Former Estonia goalkeeper Mart Poom has spoken about the “special moment” when he scored the only goal of his career.
Poom, who is now retired, enjoyed a 21-year career in professional football which included spells at Arsenal, Derby and Sunderland, where he gained cult hero status.
Like most Estonians growing up in the 1980s, Poom played basketball which was the country’s number one sport at the time, and said playing basketball greatly improved his hand-eye coordination.
But before becoming a fan-favourite at Derby and Sunderland, the former Estonian international endured a difficult period after being signed by Portsmouth and said he suffered a culture shock on arrival to the south coast.
“At the beginning it was very tough. It was a massive difference in England (to Estonia). I didn’t play as many games I would’ve liked either, but I continued to work really hard and I improved,” he told Raf Diallo and Ronan Mullen on this week's Team 33.
You can listen to the full interview with Mart Poom on the podcast player or on iTunes:
Poom also detailed how he almost signed for Man Utd, but said Derby weren’t willing to let him go. “It’s true they were interested. They made an offer but Derby turned it down. It was at a time where they were looking to sign a second goalkeeper to compete with Fabien Barthez. They ended up signing Roy Carroll and Ricardo from Spain.”
One of the most famous moments of the 46-year-old’s career came in September 2003. Poom had just left Derby after five years. to move up to the north-east to join Mick McCarthy’s Sunderland and on his first return to Derby, he scored a 90th minute equaliser.
“That was a special moment because as a goalkeeper you don’t expect to score, especially against your old club on your first time back after leaving,” he said.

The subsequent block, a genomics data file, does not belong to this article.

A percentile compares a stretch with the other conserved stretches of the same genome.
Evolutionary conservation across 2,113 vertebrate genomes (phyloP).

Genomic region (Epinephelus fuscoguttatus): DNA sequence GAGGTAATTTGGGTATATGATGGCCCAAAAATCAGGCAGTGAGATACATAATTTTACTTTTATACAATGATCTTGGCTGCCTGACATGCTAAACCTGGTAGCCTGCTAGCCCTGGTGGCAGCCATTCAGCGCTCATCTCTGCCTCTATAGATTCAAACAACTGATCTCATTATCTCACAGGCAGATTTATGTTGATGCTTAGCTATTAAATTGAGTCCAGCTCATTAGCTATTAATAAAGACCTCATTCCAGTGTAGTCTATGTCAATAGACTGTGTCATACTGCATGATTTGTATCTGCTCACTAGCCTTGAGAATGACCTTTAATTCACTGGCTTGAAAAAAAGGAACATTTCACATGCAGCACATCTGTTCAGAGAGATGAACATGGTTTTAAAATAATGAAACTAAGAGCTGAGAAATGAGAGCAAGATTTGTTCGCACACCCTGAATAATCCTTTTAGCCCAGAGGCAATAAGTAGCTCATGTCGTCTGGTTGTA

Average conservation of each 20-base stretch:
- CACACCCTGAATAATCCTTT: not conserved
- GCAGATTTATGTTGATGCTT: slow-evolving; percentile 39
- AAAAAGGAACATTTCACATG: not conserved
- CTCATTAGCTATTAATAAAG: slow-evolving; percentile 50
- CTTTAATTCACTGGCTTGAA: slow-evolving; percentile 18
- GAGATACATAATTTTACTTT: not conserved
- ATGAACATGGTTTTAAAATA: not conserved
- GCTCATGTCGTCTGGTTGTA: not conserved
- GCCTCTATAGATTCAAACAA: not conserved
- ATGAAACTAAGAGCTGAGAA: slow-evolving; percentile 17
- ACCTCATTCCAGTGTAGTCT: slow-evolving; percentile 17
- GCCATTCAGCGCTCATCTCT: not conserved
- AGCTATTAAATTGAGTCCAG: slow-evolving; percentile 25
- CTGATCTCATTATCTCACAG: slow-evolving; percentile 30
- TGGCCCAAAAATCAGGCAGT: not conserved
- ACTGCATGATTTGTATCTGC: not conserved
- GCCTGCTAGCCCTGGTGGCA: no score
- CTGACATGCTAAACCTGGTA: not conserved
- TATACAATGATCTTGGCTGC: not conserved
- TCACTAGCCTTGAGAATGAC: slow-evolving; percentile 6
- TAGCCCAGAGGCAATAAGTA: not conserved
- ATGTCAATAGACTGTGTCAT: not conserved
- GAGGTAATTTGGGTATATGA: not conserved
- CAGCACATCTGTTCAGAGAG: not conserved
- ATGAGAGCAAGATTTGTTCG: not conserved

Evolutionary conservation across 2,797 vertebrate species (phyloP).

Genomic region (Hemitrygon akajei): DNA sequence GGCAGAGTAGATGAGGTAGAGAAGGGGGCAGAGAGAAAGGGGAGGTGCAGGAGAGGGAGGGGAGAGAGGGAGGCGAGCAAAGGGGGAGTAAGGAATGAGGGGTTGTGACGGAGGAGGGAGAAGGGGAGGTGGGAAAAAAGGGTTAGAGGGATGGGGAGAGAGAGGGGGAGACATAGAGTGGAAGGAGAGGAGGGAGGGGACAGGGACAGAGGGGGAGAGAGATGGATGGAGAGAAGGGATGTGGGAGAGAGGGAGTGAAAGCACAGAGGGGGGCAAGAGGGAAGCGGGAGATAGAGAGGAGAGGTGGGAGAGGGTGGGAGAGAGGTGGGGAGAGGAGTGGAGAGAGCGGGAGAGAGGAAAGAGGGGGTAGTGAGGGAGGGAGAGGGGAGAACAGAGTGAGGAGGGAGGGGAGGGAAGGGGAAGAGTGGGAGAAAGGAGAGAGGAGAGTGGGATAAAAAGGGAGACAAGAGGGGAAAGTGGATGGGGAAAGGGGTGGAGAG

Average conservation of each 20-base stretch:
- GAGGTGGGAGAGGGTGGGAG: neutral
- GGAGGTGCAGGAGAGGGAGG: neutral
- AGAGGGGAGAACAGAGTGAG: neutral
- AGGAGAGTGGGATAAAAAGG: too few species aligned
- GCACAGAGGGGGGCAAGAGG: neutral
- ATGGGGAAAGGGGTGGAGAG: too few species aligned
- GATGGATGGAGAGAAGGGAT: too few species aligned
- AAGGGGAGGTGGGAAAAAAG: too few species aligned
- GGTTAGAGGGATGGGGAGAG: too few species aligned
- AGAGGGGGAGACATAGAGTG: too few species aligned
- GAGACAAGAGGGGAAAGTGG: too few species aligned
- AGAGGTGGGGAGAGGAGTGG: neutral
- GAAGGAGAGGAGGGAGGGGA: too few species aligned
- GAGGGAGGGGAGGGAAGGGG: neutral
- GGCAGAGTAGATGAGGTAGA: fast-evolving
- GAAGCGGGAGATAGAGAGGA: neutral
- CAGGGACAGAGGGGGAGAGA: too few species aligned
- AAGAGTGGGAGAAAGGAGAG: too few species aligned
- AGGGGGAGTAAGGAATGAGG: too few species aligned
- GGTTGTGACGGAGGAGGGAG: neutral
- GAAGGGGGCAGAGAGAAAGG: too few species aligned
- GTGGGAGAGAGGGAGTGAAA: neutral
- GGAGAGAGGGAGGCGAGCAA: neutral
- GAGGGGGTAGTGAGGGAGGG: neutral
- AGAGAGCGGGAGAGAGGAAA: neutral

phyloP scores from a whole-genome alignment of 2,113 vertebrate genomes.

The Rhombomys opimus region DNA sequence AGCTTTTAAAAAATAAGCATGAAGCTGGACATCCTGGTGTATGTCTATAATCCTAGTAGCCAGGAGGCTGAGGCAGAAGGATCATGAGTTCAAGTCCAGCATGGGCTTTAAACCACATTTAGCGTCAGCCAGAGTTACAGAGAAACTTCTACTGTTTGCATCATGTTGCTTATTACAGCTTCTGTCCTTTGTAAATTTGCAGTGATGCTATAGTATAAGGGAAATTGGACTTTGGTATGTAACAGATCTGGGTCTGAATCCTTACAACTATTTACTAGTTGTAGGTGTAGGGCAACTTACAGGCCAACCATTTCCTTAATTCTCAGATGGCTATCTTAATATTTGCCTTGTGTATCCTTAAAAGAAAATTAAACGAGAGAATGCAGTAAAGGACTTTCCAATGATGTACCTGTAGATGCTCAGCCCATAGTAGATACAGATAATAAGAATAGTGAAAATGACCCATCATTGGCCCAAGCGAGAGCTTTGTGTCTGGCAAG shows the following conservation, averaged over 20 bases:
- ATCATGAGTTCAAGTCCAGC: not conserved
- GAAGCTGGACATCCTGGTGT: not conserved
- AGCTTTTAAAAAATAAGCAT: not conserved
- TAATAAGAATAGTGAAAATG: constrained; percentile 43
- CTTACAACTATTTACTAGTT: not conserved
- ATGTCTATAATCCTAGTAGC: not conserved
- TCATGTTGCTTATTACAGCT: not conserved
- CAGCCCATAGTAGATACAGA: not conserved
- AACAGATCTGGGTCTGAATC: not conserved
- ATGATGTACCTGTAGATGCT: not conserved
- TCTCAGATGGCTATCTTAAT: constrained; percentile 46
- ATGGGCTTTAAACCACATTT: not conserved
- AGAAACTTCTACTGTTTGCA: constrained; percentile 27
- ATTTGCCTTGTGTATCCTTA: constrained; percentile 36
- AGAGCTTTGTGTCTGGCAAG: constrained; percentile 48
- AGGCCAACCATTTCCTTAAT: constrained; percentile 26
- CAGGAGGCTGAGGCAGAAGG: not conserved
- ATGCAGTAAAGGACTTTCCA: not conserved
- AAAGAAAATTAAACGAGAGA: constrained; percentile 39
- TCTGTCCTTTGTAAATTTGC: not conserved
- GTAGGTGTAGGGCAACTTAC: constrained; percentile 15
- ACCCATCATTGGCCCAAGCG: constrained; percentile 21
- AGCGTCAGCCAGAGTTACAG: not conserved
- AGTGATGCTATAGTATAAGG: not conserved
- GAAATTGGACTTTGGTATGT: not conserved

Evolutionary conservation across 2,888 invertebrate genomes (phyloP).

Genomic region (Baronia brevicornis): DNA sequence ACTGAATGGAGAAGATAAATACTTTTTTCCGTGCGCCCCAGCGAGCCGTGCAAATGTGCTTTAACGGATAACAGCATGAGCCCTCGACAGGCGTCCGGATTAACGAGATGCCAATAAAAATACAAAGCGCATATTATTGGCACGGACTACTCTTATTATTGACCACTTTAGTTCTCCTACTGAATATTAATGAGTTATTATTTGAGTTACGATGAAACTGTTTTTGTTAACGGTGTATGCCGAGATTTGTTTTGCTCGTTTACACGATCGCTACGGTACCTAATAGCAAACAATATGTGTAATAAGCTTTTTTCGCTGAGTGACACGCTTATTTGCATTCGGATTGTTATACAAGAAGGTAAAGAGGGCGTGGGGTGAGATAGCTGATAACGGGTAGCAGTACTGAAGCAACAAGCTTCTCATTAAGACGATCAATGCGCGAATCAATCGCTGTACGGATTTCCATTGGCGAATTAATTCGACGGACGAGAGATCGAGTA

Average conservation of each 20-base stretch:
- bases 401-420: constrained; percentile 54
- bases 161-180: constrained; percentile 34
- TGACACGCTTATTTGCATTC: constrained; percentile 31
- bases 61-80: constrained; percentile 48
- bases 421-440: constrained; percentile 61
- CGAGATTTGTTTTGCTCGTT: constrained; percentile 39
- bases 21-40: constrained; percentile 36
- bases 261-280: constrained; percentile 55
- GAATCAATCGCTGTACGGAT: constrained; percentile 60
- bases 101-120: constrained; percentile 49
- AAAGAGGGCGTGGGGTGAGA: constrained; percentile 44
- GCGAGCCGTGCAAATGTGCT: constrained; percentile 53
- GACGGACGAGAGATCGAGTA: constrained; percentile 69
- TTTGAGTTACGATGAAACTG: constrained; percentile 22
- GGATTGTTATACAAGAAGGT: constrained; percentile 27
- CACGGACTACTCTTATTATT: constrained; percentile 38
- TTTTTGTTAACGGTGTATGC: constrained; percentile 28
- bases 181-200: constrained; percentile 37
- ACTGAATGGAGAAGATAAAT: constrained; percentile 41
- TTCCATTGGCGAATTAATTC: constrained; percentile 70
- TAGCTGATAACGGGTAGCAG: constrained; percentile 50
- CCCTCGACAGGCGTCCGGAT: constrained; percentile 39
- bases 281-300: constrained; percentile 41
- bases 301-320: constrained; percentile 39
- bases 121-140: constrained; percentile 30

“I remember it well – We were 1-0 down in injury time and we had just won a corner. I looked over at the bench to Mick McCarthy and they told me to go up. Sean Thornton played the ball to the far post and I managed to get a good connection and it was a great moment.
“I didn’t celebrate, I ran straight back to my goal and it’s quite funny looking back because all the other players were chasing me to celebrate,” added Poom.
At the final whistle, both sets of fans showed their appreciation for Poom by clapping him off the pitch, something he’ll always remain grateful for. “It was amazing to get a standing ovation from both sets of fans. It was also a very emotional moment.”
He also recalled a funny moment after the game when Mick McCarthy was close to leaving him behind in Derby, despite being the hero on the night.
“After the game, I had to do interviews and I saw some old faces, and I remember Mick McCarthy was going to leave me behind, so I had to chase after the team bus to get back to Sunderland,” he said while laughing.
The goalkeeper worked under former Ireland manager McCarthy at Sunderland for three years and says he has “total respect” for his former boss.
“He was one of the best managers I worked with. What I liked about Mick was that you always knew where you stood with him. He was always good at explaining his decisions which players liked.”
Since retiring, Poom has been working with the Estonian national team as a goalkeeping coach.